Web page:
“We’re going to a much faster, push-the-pace kind of team this year, both on the offensive and defensive end,” Ashworth predicts. “I think that suits well to our personnel this year with guys like me, (Utah transfer) Rylan Jones, (UMBC transfer) RJ (Eytle-Rock) and Bean; all of those guys can get up and run the floor.


USU point guard Steven Ashworth brings the ball up the court during the Aggies’ 72-59 win over Wyoming on March 4, 2021, at the Spectrum in Logan.

Jeff Hunter

“Last year, I think our play style was more focused around the presence of Neemie and how talented and skilled he was. So, it’s a little bit of an adapt and adjust and see what we can do now. But coach Odom’s always been one who wants to play fast.”

Adapting and adjusting is something that Ashworth knows well. After starting his prep career under Lone Peak coaching legend Quincy Lewis, Ashworth ended up playing his final three seasons under Lewis’ replacement, David Evans. That duo combined to win the 6A state title in March 2018, with Ashworth being named the Deseret News’ 6A MVP after averaging 16.4 assists, 7.1 assists, 4.1 rebounds and 3.0 steals per game.

But just over a week later, USU head coach Tim Duryea was fired, severing his connection not only with Duryea, but also assistant coach Spencer Nelson.

“I would say he was one of the biggest reasons in my final decision to come to USU,” Ashworth says of Nelson, a member of the Utah State Athletics Hall of Fame. “He was a guy who really enjoyed playing here and helped portray the history and greatness of basketball up here.”

Ashworth, who planned to play for the Aggies after serving a mission, already had his call to Indiana before joining his high school teammates at the 2018 GEICO High School Nationals tournament in New York City at the end of March. Lone Peak ended up putting a huge scare into eventual champion Montverde Academy before losing, 87-82, with Ashworth putting up 29 points and knocking down seven 3-pointers — all in the second half.

That performance, which came against future Duke star R.J. Barrett, impressed a lot of people, most notably the Blue Devils. While Duke had already been talking to Ashworth about a spot as a preferred walk-on, the Devils suddenly let him know that they had a scholarship spot open. But accepting the offer from one of the top college basketball programs in the country would require turning down in mission call, as well as backing out of his commitment to the Aggies.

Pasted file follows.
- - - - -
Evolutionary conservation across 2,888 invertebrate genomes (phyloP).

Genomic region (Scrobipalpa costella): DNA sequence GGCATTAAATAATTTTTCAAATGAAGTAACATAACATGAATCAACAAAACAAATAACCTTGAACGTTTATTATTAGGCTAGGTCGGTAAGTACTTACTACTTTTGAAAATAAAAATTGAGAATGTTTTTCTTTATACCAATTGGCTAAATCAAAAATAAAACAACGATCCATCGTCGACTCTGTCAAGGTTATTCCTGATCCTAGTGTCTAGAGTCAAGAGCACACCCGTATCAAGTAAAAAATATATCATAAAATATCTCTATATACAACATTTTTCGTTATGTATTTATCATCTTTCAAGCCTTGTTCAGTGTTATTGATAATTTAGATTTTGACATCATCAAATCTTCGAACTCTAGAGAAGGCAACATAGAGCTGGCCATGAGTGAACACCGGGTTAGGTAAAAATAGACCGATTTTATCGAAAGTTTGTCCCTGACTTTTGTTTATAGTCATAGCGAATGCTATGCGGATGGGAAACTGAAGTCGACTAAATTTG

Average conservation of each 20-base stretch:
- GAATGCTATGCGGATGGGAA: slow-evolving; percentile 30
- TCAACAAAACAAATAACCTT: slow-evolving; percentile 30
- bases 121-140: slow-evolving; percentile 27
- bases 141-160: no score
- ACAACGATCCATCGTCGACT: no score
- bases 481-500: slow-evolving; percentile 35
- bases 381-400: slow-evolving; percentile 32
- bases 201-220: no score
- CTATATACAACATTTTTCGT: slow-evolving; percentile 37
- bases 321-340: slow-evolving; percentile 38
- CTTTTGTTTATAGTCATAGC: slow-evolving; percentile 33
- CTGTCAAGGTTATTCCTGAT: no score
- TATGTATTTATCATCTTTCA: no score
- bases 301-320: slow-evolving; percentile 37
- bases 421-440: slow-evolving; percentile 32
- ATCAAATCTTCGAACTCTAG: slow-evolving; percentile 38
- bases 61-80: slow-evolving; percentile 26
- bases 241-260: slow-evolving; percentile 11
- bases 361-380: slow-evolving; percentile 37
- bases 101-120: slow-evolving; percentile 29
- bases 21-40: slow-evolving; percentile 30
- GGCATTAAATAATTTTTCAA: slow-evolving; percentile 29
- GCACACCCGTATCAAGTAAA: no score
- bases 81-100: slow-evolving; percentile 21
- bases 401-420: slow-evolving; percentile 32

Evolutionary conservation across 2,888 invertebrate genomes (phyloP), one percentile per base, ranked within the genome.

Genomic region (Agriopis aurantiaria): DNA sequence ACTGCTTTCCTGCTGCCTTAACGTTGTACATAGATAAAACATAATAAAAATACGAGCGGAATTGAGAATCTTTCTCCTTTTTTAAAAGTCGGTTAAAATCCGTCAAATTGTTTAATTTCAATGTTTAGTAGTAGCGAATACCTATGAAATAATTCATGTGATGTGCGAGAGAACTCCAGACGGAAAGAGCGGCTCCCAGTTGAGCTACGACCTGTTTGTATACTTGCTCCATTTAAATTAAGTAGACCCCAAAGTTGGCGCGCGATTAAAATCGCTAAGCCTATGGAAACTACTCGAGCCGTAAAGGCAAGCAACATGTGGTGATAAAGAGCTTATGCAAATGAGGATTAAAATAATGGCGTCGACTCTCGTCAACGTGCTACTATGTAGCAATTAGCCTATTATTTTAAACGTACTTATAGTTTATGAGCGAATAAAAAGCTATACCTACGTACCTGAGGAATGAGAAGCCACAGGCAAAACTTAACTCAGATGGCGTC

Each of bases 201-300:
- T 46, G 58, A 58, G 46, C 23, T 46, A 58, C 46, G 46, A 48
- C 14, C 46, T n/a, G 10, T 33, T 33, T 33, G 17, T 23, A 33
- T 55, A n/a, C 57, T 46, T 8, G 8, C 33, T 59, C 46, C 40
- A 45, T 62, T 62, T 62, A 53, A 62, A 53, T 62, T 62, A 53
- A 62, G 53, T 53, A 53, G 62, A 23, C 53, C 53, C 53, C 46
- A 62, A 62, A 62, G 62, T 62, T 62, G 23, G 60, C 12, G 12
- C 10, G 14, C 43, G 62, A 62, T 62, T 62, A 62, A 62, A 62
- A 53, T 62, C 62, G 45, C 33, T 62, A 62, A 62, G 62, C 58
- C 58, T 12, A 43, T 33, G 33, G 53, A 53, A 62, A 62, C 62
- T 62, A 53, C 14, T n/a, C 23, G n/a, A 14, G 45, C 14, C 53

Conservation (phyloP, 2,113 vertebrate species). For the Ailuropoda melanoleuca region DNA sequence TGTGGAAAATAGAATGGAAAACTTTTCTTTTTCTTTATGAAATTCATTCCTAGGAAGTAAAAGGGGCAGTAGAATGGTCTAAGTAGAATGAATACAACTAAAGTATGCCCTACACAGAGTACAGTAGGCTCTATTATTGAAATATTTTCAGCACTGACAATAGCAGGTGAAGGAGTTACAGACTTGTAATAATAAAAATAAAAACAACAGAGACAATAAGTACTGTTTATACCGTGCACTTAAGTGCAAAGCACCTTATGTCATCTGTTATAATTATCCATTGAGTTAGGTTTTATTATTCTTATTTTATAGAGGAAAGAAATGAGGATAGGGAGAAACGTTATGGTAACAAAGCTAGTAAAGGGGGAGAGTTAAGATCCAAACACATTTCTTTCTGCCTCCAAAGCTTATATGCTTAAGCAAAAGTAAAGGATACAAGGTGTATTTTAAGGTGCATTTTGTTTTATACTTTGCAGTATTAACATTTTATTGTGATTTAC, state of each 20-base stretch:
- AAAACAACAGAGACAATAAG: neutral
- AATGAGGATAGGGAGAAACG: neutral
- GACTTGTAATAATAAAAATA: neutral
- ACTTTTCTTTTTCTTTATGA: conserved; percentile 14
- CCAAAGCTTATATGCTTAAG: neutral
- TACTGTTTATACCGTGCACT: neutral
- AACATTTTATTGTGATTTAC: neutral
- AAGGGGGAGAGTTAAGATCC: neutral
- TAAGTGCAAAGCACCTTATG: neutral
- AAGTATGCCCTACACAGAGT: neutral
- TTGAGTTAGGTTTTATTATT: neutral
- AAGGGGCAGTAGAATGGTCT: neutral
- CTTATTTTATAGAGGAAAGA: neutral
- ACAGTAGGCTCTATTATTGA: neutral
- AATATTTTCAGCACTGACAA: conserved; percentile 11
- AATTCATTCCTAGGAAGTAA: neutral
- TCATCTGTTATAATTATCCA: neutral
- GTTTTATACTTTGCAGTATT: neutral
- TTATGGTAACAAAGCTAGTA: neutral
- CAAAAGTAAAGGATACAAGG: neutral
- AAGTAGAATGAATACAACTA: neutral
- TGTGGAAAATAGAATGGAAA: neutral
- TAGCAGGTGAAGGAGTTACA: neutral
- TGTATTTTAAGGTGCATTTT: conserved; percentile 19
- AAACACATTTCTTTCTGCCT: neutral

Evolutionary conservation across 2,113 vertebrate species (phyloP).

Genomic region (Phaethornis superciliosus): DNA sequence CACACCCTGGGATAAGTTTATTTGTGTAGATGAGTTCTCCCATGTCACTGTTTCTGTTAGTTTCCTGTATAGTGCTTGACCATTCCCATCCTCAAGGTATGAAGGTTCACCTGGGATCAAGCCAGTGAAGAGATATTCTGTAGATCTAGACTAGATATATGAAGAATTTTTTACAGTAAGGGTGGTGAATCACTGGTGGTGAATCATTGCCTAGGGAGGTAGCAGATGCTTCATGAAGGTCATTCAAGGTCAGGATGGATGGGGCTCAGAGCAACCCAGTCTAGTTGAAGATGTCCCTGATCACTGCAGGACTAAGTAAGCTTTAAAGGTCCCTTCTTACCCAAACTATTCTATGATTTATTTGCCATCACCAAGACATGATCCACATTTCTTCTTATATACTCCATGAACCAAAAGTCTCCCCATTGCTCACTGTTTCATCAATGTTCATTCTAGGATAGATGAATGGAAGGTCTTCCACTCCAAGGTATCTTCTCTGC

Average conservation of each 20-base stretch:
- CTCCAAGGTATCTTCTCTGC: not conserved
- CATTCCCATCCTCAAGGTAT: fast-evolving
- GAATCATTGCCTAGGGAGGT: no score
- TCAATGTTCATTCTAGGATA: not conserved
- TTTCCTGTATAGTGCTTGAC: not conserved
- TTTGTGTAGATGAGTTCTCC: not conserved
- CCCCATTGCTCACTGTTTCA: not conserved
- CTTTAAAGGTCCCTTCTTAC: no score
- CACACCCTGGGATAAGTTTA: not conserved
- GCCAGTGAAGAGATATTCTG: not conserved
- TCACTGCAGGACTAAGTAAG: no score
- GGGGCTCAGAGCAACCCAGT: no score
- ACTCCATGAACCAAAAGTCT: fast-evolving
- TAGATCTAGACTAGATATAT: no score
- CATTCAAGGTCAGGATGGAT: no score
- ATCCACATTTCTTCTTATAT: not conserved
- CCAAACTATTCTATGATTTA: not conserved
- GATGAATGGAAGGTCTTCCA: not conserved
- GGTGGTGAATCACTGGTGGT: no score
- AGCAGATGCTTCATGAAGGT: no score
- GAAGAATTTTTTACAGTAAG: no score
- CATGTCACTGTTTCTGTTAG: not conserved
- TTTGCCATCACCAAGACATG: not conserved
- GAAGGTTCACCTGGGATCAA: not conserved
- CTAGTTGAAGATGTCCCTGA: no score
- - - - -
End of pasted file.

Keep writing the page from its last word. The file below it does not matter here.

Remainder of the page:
Facing an understandably “tough decision,” Ashworth says he turned to prayer and his family, and ultimately he made the decision to not only go on his mission, but to still play for Utah State when he returned.

“Coach Smith was really good at connecting with me almost immediately after he was hired, and he illustrated how much he wanted me to be a part of the team and how he was excited for my mission and the experiences that I would have.” — USU guard Steven Ashworth

“Coach Smith was really good at connecting with me almost immediately after he was hired, and he illustrated how much he wanted me to be a part of the team and how he was excited for my mission and the experiences that I would have,” Ashworth says. “The passion and drive and charisma that he showed in some of those opening press conferences really made me want to be a part of all that.”

It also helped that a young Ashworth had taken a notice of the high school exploits of Sam Merrill when the future Aggie and NBA champion was still at Bountiful High. Ironically, Merrill ended up as missionary companions with an Ashworth family friend in Nicaragua, and when he was at Utah State, he helped make Ashworth comfortable with the idea of becoming an Aggie.

“Sam was really good as far as fellowshipping me whenever I came up here for visits,” Ashworth says of Merrill, currently a member of the Memphis Grizzlies who won an NBA title last summer with the Milwaukee Bucks. “Sam was definitely the role model for what Aggie basketball is and can be.”